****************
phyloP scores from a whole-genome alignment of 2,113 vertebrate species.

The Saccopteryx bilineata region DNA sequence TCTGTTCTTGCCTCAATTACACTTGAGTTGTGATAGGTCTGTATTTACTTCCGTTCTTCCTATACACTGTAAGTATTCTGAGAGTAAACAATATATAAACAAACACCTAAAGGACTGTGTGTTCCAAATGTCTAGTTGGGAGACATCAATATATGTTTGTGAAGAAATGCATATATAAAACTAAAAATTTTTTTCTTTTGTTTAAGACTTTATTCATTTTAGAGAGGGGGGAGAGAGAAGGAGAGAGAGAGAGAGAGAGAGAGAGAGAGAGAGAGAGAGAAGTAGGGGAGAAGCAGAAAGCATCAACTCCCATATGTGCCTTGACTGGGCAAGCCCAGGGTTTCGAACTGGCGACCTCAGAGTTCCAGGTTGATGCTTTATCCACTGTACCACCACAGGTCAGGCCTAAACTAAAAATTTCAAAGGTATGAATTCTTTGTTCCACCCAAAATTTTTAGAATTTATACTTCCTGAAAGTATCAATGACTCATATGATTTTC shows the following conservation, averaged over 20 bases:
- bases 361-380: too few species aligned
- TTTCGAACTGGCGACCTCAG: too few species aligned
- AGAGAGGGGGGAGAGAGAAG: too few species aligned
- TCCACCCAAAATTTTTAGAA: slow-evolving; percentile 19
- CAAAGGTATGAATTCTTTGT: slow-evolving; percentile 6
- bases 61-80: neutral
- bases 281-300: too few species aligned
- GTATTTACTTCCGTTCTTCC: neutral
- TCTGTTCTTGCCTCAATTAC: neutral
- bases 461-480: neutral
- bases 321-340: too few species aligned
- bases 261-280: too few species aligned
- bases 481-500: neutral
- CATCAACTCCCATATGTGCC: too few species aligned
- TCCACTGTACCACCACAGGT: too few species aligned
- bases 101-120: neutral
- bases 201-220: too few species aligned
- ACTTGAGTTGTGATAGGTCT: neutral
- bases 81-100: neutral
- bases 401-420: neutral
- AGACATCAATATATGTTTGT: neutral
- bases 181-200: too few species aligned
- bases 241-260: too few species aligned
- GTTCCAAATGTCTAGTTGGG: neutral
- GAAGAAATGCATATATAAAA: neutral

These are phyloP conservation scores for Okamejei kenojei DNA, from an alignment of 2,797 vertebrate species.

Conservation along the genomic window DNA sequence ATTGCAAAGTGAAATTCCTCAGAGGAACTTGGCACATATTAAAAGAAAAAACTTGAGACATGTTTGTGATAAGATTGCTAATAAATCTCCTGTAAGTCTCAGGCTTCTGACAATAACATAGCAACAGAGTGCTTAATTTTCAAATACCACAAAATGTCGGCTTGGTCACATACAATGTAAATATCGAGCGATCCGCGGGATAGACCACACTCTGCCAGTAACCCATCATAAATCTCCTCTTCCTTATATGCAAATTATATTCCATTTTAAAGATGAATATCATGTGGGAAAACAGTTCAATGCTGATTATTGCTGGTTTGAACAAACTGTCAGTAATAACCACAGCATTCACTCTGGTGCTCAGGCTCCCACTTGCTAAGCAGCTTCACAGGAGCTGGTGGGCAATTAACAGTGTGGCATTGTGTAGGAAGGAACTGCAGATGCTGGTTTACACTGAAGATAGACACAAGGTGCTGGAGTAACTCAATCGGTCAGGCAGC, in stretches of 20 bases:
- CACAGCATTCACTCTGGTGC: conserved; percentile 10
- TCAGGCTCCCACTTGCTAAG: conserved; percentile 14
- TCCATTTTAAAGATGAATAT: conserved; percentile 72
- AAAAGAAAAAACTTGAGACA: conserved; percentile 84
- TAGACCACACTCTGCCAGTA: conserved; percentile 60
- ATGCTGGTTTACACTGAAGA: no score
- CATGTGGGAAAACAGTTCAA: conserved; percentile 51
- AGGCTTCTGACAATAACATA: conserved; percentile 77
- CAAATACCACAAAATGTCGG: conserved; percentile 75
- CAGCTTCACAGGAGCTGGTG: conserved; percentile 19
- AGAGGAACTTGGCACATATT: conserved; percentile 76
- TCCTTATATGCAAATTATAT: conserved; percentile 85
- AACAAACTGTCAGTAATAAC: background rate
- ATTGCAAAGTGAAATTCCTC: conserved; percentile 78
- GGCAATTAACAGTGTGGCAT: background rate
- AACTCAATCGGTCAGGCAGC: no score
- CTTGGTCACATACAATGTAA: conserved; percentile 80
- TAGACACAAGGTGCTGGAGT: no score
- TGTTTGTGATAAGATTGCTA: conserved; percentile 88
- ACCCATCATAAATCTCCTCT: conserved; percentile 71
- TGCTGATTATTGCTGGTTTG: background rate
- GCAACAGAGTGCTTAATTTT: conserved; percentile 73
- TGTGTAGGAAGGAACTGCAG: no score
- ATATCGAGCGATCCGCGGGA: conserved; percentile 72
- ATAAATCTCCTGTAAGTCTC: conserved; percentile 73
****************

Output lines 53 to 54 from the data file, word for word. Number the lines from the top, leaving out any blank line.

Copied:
- ATATCGAGCGATCCGCGGGA: conserved; percentile 72
- ATAAATCTCCTGTAAGTCTC: conserved; percentile 73